Stromal expression of both versican and osteonectin correlates with tumor progression. In our study, stromal expression of versican and osteonectin correlated with tumor stage in GC. Versican and osteonectin were expressed less frequently in stroma of exposed patients than in nonexposed patients. Phenotypic analysis revealed that although the frequency of G-type GC decreased with advancing tumor stage in nonexposed patients, the frequency of G-type GC increased with advancing tumor stage in exposed patients. In Stage III/IV GC, a marginally significant difference was observed between the frequency of G-type GC in exposed patients and that in nonexposed patients. These findings suggest the molecular mechanism of GC progression may also differ between exposed and nonexposed patients. It has been reported that tumor stage of GC is quite comparative between exposed and nonexposed patients.39 In the present study, clinicopathologic characteristics of patients including tumor stage did not statistically differ between exposed and nonexposed patients. In addition, multivariate logistic regression analysis revealed that expression of versican and osteonectin was not significant independent marker for tumor stage. Taken together, expression of versican and osteonectin may not be involved deeply in tumor progression in GC. The biologic significance of decreased expression of versican and osteonectin in tumor progression should be investigated in detail.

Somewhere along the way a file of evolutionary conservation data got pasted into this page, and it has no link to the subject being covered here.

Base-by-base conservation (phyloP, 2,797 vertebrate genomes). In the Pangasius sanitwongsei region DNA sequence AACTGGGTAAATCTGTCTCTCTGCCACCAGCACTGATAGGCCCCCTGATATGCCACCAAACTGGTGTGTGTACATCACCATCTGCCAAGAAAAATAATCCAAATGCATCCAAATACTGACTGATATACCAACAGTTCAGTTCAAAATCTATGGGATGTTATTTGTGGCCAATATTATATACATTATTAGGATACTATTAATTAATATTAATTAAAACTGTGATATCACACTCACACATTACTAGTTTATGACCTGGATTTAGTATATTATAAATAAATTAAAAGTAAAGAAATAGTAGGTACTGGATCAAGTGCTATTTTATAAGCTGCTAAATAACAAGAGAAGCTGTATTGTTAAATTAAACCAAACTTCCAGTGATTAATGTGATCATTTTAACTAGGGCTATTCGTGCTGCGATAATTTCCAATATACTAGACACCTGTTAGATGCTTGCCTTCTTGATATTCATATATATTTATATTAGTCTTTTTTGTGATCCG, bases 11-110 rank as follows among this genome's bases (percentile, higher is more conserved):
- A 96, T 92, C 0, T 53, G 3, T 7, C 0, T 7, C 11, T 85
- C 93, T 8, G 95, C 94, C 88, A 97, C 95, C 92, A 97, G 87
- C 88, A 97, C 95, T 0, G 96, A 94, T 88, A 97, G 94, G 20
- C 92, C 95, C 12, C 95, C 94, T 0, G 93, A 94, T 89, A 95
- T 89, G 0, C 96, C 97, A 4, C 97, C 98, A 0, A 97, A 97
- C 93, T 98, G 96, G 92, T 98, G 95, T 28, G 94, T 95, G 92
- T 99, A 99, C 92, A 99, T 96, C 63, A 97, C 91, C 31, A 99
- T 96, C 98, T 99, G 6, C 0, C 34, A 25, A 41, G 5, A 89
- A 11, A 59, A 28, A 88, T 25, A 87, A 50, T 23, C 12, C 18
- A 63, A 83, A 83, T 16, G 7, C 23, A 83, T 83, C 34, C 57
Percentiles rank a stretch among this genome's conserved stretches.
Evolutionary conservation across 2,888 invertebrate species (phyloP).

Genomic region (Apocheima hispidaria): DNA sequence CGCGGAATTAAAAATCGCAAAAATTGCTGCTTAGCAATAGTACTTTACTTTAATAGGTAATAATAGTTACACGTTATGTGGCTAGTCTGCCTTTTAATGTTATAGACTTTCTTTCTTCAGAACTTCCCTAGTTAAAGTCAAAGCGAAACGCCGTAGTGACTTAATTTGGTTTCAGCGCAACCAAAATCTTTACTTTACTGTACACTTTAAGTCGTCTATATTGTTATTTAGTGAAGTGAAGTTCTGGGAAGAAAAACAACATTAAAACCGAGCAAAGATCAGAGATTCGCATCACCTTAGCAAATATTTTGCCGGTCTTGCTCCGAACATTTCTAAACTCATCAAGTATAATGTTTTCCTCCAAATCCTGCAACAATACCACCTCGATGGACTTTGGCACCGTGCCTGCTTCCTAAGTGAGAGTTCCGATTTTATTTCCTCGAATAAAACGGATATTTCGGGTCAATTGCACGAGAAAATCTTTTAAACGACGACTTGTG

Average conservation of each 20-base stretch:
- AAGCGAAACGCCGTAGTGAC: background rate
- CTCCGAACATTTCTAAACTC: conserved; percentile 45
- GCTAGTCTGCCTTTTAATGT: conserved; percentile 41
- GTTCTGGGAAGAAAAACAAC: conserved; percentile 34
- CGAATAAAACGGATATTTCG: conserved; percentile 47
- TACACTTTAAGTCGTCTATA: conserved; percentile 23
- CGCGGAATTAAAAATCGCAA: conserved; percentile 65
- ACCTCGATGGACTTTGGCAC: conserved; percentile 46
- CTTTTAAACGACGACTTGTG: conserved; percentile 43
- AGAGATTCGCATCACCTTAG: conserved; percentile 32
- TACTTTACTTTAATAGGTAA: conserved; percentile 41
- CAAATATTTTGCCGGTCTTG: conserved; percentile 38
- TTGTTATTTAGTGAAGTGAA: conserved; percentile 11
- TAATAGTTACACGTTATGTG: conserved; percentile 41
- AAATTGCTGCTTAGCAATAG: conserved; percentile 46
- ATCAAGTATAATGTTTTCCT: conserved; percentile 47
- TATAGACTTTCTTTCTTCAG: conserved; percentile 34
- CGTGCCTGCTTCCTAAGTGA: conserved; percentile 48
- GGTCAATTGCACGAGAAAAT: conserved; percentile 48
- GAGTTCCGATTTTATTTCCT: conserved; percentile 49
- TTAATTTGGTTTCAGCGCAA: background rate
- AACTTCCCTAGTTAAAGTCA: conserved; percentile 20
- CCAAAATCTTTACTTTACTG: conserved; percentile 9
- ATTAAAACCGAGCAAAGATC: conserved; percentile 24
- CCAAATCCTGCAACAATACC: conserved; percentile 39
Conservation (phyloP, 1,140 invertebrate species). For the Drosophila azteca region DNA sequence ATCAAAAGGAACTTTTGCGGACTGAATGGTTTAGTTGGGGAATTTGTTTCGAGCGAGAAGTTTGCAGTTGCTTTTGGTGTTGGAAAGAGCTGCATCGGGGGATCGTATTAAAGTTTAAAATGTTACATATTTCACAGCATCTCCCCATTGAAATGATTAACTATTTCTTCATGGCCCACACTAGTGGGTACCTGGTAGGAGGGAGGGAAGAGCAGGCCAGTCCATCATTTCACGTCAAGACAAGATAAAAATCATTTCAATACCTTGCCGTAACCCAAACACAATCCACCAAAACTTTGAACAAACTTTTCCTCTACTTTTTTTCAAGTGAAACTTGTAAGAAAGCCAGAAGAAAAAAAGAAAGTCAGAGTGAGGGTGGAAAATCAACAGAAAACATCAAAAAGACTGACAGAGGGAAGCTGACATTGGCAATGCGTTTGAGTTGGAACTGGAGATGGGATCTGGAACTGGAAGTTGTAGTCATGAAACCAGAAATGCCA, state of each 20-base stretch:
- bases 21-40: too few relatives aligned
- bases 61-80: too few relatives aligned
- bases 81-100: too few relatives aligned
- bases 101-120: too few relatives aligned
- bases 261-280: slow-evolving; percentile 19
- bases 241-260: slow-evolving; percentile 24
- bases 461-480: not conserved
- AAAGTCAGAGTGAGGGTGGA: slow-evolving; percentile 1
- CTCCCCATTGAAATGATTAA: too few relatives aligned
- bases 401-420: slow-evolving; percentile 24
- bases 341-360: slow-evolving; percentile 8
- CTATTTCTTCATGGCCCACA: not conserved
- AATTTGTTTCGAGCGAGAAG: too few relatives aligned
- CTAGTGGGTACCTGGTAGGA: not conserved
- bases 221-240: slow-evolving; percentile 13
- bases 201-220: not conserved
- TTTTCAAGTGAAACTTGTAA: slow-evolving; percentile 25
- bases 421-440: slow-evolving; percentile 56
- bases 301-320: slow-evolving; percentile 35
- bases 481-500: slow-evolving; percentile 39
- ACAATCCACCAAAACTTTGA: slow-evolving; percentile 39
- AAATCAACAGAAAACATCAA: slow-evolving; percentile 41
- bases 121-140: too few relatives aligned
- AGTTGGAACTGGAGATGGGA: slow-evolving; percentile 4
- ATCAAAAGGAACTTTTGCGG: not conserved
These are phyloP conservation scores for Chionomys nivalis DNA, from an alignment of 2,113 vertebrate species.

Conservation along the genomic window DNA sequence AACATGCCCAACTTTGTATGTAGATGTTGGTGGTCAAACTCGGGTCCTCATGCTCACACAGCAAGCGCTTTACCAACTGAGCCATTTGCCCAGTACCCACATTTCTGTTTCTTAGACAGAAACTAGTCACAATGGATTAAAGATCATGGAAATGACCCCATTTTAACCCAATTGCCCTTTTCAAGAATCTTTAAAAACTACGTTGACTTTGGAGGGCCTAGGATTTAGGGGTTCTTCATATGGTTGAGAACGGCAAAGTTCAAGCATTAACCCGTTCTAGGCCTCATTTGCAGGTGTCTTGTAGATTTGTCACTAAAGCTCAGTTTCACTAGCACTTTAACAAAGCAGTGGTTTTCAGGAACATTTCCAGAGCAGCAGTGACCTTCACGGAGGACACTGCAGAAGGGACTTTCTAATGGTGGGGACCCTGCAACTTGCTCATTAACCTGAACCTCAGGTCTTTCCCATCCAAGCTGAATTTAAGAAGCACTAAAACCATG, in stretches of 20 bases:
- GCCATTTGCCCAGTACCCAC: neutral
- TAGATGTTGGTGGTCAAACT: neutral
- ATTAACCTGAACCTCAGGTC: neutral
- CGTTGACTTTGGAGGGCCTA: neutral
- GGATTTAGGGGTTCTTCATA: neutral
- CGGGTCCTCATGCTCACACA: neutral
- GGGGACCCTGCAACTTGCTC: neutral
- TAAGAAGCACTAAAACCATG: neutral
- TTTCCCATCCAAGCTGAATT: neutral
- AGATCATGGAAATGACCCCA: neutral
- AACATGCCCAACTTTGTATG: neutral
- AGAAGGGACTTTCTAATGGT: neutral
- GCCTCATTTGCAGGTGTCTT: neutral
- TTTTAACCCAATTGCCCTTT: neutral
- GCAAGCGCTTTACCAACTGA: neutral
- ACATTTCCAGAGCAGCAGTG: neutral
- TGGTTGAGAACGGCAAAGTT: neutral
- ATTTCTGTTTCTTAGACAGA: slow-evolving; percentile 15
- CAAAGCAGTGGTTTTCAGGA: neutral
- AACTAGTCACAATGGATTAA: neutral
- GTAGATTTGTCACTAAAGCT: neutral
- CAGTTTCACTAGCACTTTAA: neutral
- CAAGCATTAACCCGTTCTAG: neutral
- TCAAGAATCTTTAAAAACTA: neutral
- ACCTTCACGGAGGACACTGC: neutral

Versican represses cell adhesion and promotes proliferation, migration and invasion.10, 11 Osteonectin enhances the invasive capacity of prostate and breast cancer cells.17, 18 Therefore, prognosis of exposed patients with GC may be favorable; however, it has been reported that the excess relative risk per Gy is 1.20 for mortality,6 suggesting that stromal expression of versican or osteonectin dose not contribute significantly to aggressiveness of GC. Other molecules may be involved in poor prognosis of exposed patients with GC.
In the present study, strong and extensive staining of both versican and osteonectin were observed in tumor-associated stroma. It has been reported that both versican and osteonectin are component of the ECM. In breast cancer, the induction of versican secretion by fibroblasts isolated from normal and cancer tissues has been reported.12 Expression of SPARC mRNA in liver myofibroblasts has been demonstrated by in situ hybridization.40 In the present study, in addition to extracellular staining, intracellular staining of versican and osteonectin in fibroblasts were observed. Furthermore, GC cells were negative for versican and osteonectin. Taken together, these results indicate that versican and osteonectin observed in tumor-associated stroma are produced mainly by tumor-associated stromal cells.